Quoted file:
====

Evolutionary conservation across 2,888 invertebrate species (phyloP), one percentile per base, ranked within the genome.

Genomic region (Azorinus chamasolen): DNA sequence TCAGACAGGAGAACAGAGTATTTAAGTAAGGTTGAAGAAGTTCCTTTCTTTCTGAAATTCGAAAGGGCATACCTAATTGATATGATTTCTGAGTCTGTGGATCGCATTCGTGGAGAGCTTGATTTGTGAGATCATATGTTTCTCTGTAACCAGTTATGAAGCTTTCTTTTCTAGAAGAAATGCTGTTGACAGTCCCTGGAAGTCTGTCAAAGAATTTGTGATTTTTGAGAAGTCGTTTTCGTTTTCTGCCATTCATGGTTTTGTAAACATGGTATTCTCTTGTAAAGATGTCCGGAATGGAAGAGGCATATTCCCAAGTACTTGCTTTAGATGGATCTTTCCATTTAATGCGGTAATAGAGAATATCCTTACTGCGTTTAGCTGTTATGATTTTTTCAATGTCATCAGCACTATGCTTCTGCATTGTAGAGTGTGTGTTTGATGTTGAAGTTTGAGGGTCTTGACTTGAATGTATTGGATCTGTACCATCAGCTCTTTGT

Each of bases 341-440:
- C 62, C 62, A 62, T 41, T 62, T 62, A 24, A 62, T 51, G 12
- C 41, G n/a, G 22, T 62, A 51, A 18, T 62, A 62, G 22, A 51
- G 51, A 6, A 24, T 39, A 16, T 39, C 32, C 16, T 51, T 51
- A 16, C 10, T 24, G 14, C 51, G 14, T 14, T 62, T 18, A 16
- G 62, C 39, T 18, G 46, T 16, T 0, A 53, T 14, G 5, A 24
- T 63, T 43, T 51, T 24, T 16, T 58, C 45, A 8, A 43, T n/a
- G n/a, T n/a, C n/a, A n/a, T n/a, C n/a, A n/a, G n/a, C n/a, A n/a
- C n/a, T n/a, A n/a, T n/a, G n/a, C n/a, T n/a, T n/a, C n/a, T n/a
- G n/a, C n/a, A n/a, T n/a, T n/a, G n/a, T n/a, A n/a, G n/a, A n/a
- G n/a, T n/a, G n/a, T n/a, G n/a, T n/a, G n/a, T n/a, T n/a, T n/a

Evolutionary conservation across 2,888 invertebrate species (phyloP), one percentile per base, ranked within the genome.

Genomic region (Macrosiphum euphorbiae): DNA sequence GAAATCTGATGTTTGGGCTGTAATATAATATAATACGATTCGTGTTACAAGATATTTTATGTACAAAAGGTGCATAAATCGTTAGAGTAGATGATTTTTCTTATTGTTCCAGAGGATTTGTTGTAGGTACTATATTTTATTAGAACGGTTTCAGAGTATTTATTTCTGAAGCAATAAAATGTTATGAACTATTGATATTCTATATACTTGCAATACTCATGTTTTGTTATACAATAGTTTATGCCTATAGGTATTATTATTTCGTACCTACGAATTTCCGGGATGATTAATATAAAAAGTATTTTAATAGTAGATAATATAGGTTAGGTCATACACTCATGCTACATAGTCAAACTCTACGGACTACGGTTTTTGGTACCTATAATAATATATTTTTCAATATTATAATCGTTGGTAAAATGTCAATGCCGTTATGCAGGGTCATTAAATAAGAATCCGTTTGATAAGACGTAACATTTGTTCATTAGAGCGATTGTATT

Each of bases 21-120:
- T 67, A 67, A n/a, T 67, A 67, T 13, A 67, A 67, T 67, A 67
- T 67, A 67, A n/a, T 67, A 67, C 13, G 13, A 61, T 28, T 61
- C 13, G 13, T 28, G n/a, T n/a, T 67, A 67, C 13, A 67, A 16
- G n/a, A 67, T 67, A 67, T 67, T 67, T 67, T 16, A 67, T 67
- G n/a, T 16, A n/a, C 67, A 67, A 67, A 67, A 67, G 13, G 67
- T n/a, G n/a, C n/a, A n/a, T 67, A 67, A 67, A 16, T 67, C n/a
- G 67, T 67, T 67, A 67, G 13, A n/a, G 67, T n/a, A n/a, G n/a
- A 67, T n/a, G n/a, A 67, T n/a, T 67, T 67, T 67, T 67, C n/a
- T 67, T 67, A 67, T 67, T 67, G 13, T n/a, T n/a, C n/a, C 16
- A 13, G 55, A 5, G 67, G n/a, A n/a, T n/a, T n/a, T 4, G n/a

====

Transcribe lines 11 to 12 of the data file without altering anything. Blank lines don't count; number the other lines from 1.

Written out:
- C n/a, T n/a, A n/a, T n/a, G n/a, C n/a, T n/a, T n/a, C n/a, T n/a
- G n/a, C n/a, A n/a, T n/a, T n/a, G n/a, T n/a, A n/a, G n/a, A n/a